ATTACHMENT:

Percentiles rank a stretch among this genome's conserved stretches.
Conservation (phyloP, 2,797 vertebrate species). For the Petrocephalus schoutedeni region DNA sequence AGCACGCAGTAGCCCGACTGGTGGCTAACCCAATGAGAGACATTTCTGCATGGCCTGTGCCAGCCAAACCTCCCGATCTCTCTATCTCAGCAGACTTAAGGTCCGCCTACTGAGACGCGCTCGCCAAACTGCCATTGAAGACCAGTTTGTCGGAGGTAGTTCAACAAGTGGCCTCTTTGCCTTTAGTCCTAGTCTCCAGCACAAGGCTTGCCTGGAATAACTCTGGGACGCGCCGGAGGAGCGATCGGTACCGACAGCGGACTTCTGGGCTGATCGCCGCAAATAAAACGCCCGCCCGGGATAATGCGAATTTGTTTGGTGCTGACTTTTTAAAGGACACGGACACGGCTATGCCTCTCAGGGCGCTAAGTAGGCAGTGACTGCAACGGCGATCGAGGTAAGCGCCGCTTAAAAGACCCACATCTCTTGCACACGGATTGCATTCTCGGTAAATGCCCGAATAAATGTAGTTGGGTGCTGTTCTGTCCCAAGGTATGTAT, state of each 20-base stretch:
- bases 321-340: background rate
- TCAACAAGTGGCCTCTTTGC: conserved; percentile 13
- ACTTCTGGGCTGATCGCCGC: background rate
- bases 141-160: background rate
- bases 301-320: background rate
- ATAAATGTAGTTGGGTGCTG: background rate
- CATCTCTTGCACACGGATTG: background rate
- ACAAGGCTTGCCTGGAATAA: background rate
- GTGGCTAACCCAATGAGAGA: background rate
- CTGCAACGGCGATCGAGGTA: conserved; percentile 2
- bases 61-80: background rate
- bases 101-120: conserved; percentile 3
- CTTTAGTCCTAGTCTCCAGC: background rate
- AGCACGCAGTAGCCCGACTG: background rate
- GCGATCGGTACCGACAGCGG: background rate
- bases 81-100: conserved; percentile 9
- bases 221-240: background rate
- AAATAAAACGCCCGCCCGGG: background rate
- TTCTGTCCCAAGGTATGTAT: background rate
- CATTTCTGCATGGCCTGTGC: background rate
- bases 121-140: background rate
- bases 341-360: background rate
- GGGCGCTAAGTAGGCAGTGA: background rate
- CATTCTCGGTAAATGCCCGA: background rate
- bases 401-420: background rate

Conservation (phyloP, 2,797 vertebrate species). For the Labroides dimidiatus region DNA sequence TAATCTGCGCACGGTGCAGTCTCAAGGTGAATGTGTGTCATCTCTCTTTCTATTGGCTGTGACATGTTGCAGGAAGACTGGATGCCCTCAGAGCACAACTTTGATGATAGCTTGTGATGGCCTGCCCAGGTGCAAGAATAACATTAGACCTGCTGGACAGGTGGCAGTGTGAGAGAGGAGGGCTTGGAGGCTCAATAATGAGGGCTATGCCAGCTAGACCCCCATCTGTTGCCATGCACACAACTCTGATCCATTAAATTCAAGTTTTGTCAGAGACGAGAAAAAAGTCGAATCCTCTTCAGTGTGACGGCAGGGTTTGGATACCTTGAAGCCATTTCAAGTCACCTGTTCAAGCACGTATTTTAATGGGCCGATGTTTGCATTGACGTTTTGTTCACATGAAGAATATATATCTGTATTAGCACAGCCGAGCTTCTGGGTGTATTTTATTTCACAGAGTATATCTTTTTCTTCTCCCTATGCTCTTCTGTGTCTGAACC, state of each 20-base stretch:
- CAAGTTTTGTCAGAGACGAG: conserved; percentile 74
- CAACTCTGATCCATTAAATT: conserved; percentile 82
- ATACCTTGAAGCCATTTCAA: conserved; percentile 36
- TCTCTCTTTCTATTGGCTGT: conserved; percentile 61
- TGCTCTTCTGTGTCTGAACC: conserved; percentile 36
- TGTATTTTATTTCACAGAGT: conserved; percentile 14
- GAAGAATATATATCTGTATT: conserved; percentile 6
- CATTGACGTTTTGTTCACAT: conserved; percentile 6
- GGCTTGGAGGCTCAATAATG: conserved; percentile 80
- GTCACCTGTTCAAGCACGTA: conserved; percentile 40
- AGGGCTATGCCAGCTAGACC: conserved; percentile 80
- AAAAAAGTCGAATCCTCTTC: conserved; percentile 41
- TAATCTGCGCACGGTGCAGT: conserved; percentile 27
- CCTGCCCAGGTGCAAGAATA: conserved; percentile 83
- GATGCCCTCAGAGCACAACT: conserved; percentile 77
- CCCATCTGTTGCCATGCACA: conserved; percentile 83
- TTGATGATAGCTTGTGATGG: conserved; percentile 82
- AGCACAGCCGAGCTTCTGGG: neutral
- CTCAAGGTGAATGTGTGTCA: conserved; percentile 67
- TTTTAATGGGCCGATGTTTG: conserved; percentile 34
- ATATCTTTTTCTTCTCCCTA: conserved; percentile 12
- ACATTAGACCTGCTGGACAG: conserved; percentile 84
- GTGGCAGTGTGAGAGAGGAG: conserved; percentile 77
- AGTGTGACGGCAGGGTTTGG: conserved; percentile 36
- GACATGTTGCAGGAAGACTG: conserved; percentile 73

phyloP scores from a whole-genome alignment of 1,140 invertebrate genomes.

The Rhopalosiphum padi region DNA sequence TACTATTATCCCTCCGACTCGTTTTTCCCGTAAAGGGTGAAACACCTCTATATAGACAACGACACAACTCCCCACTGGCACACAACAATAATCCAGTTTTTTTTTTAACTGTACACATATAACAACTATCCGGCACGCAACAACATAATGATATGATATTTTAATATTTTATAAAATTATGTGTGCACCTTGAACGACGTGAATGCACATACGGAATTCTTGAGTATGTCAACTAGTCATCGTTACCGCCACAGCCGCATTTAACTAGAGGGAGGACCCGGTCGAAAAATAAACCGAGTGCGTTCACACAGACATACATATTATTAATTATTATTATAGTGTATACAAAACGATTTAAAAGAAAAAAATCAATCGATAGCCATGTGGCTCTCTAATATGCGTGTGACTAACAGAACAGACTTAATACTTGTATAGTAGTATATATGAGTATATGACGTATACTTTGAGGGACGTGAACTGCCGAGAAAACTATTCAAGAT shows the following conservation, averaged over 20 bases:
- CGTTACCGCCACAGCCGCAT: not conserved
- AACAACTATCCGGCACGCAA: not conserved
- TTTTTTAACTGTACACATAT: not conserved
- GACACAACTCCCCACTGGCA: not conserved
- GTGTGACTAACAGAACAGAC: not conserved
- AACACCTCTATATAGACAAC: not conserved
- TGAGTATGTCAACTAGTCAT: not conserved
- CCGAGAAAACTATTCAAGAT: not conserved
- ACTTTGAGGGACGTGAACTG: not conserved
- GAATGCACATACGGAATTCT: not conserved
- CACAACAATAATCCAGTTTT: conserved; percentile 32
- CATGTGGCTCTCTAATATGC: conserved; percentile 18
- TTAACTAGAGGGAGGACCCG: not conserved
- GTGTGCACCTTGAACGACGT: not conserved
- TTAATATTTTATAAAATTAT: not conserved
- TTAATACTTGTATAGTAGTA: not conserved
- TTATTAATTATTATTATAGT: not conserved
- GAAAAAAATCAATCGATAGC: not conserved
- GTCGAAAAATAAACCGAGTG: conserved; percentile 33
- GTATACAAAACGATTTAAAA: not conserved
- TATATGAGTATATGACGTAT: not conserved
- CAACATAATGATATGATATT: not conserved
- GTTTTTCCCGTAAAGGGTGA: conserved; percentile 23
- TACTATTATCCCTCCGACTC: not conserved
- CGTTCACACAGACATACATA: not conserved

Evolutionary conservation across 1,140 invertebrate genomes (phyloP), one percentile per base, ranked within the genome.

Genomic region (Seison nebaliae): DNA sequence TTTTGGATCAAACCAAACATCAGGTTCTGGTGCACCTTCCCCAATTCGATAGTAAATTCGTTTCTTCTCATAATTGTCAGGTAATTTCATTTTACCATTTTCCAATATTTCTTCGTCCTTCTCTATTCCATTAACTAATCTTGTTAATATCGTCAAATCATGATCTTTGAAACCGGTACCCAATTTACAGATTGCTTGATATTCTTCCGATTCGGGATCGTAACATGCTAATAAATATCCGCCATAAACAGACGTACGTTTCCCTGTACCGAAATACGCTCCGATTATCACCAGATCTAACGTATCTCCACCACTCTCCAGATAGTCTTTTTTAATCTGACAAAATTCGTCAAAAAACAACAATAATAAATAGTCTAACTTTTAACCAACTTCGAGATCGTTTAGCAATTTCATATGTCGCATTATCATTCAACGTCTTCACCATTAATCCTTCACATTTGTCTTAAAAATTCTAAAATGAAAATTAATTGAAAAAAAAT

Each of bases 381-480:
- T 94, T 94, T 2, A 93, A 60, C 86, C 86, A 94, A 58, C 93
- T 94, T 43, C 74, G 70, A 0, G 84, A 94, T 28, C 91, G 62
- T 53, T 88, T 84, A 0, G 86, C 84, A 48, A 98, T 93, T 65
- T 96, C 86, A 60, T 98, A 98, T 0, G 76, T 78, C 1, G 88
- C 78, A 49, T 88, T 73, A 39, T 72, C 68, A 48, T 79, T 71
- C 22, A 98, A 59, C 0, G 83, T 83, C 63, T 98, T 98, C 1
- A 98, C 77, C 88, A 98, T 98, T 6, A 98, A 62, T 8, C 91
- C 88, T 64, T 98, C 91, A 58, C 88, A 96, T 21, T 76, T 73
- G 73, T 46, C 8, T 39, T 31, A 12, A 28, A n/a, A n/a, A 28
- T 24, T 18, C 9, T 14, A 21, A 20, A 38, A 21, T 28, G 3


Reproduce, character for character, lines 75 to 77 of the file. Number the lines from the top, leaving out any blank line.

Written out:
- GTATACAAAACGATTTAAAA: not conserved
- TATATGAGTATATGACGTAT: not conserved
- CAACATAATGATATGATATT: not conserved